Before the Renaissance -- when a number of women in Europe wielded influence and power -- women of medieval Europe often came to prominence primarily through their family connections. Through marriage or motherhood, or as their father's heir when there were no male heirs, women occasionally rose above their culturally-restricted roles. And a few women made their way to the forefront of accomplishment or power primarily through their own efforts. A few European medieval women of note:
Regent Queen of the Ostrogoths, her murder became the rationale for Justinian's invasion of Italy and defeat of the Goths. Unfortunately, we have only a few very biased sources for her life, but this profile attempts to read between the lines and come as close as we can to an objective telling of her story.
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Catherine of Siena is credited (with St. Bridget of Sweden) with persuading Pope Gregory to return the Papal seat from Avignon to Rome. When Gregory died, Catherine got involved in the Great Schism. Her visions were well-known in the medieval world, and she was an advisor, through her correspondence, with powerful secular and religious leaders.
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Had Henry V lived, their marriage might have united France and England. Because of his early death, Catherine's impact on history was less as daughter of the King of France and wife of Henry V of England, than through her marriage to Owen Tudor, and thus her role in the beginnings of the future Tudor dynasty.
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Christine de Pizan, author of the Book of the City of the Ladies, a fifteenth-century writer in France, was an early feminist who challenged her culture's stereotypes of women.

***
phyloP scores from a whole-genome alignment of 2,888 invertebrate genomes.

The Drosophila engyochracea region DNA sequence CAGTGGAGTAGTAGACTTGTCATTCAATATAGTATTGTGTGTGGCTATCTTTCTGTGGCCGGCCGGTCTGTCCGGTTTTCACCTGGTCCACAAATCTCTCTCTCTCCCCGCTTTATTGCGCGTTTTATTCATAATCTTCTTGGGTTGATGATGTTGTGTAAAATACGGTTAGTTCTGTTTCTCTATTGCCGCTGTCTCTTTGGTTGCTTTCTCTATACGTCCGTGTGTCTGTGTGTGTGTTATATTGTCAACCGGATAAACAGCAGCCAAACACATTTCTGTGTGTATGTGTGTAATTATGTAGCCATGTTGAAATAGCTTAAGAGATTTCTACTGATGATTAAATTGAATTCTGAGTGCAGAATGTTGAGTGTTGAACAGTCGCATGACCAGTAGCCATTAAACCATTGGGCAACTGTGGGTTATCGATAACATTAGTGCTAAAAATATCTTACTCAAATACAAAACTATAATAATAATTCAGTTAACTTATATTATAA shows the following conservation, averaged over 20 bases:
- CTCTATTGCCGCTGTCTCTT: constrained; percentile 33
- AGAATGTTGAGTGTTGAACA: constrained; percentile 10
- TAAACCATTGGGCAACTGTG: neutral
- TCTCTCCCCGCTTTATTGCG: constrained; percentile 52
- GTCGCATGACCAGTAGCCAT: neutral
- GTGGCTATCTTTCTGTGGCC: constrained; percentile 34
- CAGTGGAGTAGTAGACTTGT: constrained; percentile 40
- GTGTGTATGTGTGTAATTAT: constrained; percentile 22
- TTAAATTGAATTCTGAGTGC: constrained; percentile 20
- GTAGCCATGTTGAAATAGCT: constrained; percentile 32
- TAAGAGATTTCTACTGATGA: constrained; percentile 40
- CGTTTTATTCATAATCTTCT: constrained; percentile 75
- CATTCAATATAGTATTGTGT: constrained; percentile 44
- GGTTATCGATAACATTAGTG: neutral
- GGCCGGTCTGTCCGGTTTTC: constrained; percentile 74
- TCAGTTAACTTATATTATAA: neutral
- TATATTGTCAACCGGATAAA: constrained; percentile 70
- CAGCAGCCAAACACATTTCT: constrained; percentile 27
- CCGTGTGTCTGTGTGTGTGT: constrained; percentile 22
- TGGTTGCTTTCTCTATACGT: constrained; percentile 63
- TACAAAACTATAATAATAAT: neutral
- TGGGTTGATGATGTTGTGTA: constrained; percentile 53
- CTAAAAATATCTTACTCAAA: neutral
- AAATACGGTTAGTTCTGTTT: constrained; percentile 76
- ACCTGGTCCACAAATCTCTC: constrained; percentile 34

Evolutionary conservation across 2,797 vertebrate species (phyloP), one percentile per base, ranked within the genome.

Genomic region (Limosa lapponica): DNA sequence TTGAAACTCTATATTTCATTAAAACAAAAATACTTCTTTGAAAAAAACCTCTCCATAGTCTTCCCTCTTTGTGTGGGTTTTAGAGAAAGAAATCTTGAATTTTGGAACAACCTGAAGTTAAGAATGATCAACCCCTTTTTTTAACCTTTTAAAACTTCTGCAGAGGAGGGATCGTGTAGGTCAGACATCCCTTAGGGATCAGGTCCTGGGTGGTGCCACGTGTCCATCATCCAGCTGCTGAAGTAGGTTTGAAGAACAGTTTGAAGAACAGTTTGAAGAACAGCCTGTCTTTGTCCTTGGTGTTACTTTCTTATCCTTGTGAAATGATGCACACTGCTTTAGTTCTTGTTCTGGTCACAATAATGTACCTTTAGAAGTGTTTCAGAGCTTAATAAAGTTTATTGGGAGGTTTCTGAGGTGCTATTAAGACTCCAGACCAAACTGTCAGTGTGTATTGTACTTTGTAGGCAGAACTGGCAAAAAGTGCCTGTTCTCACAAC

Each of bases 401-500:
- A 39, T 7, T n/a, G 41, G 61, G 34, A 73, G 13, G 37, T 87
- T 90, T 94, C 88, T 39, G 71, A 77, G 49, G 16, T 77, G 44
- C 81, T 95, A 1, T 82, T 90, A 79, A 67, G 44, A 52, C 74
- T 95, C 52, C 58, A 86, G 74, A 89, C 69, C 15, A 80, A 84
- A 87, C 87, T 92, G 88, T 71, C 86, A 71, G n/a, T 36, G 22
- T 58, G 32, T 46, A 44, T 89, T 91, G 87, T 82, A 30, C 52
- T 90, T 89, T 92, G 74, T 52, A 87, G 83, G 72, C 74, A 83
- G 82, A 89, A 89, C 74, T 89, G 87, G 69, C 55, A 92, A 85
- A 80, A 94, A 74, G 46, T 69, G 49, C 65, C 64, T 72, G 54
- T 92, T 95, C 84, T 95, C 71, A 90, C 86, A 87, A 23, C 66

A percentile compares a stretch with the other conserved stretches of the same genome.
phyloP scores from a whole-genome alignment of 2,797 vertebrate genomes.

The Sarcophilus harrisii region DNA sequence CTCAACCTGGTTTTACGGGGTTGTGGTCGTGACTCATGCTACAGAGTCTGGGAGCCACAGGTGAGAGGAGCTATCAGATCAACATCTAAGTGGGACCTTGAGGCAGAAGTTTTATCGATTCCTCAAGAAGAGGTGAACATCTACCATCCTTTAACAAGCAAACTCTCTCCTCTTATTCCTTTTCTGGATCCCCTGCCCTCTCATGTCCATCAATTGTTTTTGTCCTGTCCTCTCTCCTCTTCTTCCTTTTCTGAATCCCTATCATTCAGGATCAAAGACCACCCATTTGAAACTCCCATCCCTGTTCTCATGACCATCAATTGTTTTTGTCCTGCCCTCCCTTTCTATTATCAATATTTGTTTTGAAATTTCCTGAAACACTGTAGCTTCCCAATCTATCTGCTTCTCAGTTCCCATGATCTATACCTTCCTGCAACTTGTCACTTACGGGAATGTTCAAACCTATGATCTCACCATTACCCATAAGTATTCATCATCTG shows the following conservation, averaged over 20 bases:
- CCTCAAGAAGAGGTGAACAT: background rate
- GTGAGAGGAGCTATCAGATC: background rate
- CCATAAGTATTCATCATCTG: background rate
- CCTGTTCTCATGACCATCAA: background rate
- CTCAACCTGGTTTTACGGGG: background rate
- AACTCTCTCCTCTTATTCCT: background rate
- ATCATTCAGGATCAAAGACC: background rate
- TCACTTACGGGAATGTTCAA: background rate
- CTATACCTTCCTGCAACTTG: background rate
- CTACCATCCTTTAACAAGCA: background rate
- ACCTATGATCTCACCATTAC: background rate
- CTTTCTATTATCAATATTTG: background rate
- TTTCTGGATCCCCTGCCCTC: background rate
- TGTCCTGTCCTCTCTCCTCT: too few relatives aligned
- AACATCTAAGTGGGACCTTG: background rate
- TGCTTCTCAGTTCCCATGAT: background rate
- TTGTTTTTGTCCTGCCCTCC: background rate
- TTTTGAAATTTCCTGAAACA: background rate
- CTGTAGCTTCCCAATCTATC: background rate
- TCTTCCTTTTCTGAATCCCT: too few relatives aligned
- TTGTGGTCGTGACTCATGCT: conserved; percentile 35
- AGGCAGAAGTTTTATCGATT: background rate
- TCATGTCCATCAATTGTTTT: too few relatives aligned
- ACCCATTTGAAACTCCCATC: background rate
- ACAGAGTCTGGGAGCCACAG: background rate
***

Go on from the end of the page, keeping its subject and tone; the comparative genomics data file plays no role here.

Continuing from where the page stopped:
Queen of France then Queen of England, she was duchess of Aquitaine in her own right, which gave her significant power as a wife and mother. She served as regent in her husband's absence, helped ensure significant royal marriages for her daughters, and eventually helped her sons rebel against their father, Henry II of England, her husband. She was imprisoned by Henry, but outlived him and served, once again, as regent, this time when her sons were absent from England.
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Mystic, religious leader, writer, musician, Hildegard of Bingen is the earliest composer whose life history is known.
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Canoness, poet, dramatist, and historian, Hrosvitha (Hrostvitha, Hroswitha) wrote the first plays known to be have been written by a woman.
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Queen consort of Edward II of England, she joined with her lover Roger Mortimer to depose Edward and, then, have him murdered. Her son, Edward III, was crowned king -- and then executed Mortimer and banished Isabella. Through his mother's heritage, Edward III claimed the crown of France, beginning the Hundred Years' War.
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Joan of Arc, Maid of Orleans, had only two years in the public eye, but is perhaps the best-known woman of the Middle Ages. She was a military leader and, eventually, saint in the Roman Catholic tradition who helped unite the French against the English.
Never quite crowned as Queen of England, Matilda's claim on the throne -- which her father had required his nobles to support, but which her cousin Stephen rejected when he seized the throne for himself -- led to a long civil war. Eventually, her military campaigns led not to her own success in winning the crown of England, but to her son, Henry II, being named Stephen's successor. (She was called Empress because of her first marriage, to the Holy Roman Emperor.)
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She ruled most of central and northern Italy in her time; under feudal law, she owed allegiance to the German king -- Holy Roman Emperor -- but she took the side of the Pope in the wars between the imperial forces and the papacy. When Henry IV had to beg pardon of the Pope, he did so at Matilda's castle, and Matilda was seated at the Pope's side during the event.
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Theodora, empress of Byzantium from 527-548, was probably the most influential and powerful woman in the empire's history. Through her relationship with her husband, who seems to have treated her as his intellectual partner, Theodora had a real effect on the political decisions of the empire.